In our jam-packed curriculum, where I teach all subjects, except French, in a Grade 7/8 class, I struggle to fit in the thousand plus expectations we are to address. So, as good teachers are to do, I take the “integrate, cross-curricular” approach as much as possible. It’s still an impossible task. However, my participation in the Powerful Learning Practices: Leadership in Schools project has brought focus onto an area where I have been lax. I know, we’re suppose to be kind to ourselves, not beat ourselves up about what we haven’t done right, as we grow professionally.
Yes, I have grown! I’ve learned a new language full of new vocabulary such as social networking, PLN, and retweets, all in an effort to increase my digital footprint. I have shared this growth process with my students (Gr. 7/8 students always want to know what you’ve been doing when you’re away). But… gulp…. in doing so, I’ve come to the conclusion that I’ve done a lousy job teaching them about online safety. I mean, they know this stuff – don’t they? They text, email, chat, share on Gdocs, Facebook and recently, tweet. They are tech-savvy. But this week, as I shared my digital growth stories with them, their facial expressions (shock’n awe) showed they are naïve when it comes to the shape and size of their own digital footprint – footprints that are showing up where they don’t want them seen.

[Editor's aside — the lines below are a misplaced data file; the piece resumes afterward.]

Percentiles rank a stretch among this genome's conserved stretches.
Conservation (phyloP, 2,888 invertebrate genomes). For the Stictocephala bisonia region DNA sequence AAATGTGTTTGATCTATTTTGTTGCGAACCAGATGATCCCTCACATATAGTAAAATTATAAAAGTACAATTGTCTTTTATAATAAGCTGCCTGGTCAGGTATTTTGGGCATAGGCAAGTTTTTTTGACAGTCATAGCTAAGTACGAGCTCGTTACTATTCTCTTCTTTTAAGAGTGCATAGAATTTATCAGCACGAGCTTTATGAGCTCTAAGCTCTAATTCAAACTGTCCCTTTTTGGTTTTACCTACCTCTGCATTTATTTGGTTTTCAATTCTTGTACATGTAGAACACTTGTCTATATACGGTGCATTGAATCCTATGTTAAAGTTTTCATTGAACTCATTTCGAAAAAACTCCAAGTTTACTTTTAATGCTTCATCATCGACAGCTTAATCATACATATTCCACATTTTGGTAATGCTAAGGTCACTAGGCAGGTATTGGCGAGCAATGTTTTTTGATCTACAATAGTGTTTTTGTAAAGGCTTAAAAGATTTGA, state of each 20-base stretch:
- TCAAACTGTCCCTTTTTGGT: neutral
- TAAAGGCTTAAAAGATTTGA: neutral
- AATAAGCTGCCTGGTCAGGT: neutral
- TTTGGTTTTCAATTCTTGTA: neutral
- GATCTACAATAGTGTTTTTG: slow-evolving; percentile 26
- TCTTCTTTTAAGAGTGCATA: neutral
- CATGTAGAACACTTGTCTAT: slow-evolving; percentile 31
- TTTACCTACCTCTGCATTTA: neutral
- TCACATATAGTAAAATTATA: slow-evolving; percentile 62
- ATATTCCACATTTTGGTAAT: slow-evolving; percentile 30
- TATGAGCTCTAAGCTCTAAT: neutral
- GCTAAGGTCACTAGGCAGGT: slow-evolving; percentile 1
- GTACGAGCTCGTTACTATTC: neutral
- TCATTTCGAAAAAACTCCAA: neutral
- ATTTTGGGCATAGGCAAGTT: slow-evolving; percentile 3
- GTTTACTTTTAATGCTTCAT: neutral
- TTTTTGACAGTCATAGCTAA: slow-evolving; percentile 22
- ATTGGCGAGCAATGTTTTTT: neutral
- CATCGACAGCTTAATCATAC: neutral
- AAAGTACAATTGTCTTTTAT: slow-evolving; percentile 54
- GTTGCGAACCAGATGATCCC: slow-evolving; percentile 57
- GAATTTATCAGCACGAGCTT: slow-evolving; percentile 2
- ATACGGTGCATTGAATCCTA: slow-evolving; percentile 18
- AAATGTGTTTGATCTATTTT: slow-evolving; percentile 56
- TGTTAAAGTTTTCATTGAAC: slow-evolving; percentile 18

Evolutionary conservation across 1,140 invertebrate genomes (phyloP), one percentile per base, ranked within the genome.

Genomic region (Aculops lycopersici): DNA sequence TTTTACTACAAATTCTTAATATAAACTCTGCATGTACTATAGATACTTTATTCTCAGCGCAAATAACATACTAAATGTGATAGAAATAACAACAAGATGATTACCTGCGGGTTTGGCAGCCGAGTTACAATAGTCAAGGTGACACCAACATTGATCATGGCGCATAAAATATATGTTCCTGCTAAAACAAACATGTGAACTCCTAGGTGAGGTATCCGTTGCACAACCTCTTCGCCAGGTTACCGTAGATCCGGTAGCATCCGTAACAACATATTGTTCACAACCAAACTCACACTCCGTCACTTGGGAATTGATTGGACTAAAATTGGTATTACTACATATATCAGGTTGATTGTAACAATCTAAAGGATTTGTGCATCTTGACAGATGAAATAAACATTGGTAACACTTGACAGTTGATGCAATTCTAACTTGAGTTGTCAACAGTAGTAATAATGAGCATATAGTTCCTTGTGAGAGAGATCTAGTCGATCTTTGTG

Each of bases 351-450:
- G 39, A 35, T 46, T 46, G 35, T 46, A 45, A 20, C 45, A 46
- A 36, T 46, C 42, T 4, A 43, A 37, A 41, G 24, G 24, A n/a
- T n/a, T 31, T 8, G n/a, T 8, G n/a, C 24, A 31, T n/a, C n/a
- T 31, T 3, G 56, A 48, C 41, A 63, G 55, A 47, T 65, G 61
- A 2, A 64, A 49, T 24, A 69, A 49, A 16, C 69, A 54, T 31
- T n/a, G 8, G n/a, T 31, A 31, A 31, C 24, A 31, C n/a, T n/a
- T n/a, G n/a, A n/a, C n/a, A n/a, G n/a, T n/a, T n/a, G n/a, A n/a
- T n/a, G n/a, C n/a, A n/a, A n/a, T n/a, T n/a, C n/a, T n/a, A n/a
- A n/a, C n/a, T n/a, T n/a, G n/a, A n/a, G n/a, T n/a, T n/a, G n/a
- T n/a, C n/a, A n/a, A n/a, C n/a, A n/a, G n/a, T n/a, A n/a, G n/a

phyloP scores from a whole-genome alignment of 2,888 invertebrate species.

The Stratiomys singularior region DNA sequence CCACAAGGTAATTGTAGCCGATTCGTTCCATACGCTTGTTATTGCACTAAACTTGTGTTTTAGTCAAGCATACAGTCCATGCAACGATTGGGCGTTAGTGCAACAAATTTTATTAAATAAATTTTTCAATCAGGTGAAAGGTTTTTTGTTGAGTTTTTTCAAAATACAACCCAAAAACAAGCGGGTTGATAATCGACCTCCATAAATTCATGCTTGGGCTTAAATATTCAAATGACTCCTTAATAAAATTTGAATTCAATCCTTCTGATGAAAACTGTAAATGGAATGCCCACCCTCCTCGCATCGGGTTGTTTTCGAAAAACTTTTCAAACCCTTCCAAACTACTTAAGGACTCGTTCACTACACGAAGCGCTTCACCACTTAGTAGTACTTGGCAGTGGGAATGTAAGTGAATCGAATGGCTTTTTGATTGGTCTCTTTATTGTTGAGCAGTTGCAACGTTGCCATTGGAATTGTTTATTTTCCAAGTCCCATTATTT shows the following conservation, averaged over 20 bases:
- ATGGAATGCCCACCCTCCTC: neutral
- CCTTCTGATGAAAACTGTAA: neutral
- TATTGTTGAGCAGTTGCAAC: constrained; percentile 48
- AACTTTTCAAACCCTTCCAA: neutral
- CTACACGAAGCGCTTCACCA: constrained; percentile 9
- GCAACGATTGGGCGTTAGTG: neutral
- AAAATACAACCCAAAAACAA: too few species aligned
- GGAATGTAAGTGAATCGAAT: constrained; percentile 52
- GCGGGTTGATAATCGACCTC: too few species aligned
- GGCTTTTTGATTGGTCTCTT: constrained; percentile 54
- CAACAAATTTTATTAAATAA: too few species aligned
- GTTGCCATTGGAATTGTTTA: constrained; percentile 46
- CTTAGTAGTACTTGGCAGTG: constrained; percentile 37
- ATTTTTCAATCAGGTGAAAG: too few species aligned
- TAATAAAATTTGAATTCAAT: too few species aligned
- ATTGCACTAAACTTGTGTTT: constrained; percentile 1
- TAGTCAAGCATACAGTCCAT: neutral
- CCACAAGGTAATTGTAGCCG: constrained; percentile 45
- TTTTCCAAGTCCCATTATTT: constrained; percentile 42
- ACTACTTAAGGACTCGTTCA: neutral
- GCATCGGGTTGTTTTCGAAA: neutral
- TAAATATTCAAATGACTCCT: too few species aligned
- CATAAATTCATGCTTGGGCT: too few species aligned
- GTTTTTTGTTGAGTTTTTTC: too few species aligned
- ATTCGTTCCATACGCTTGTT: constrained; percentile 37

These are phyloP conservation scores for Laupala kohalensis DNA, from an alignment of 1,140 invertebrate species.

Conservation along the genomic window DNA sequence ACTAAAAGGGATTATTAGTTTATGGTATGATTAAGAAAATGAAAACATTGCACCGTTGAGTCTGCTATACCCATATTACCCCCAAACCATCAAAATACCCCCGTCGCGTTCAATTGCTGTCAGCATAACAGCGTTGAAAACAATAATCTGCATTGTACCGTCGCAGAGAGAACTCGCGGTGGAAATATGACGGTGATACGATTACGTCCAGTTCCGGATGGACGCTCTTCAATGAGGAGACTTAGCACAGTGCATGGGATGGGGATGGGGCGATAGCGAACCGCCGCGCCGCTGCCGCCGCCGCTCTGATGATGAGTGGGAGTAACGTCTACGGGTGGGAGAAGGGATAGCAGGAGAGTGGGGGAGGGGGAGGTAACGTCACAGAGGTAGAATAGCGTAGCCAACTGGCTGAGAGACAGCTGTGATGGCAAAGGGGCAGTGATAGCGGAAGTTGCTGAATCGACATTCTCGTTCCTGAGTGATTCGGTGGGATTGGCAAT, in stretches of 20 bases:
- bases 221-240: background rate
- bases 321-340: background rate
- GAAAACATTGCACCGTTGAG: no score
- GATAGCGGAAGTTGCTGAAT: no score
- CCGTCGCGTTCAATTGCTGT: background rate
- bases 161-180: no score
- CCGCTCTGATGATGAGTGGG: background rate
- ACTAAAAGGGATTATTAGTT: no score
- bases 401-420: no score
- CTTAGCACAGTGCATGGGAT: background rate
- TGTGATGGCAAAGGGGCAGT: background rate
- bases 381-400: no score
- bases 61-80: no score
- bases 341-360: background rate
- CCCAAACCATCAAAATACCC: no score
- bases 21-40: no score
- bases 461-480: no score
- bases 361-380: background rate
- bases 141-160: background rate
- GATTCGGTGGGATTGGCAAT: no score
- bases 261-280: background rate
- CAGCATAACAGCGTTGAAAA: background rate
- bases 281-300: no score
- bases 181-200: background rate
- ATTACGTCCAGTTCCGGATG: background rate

This week, as they sat at their desks with their notebook computers, I googled myself on the Smartboard and showed them the various results that popped up, including my recent twitter comments. Then I had them do the same to themselves and people they know. The room erupted. Following the many, “OMG’s”, the discussion turned to story sharing ranging from a friend’s sister who didn’t get a job because of pictures found online, to the benefits of Facebook for planning grade 8 grad. So, as the saying goes, (funny… it relates to old technology), “be kind, please rewind”. I am going to do just that. After the Christmas break, in addition to the already packed term two, with its mandatory PLC writing, math units, book clubs, etc., I am going to slow down and back up. Using the somewhat creative approach, I’ll link my online safety lessons to the Personal Safety and Injury strand in Health. After all, what could be more important right now, as we focus on 21st Century Learning, than our students’ online personal safety?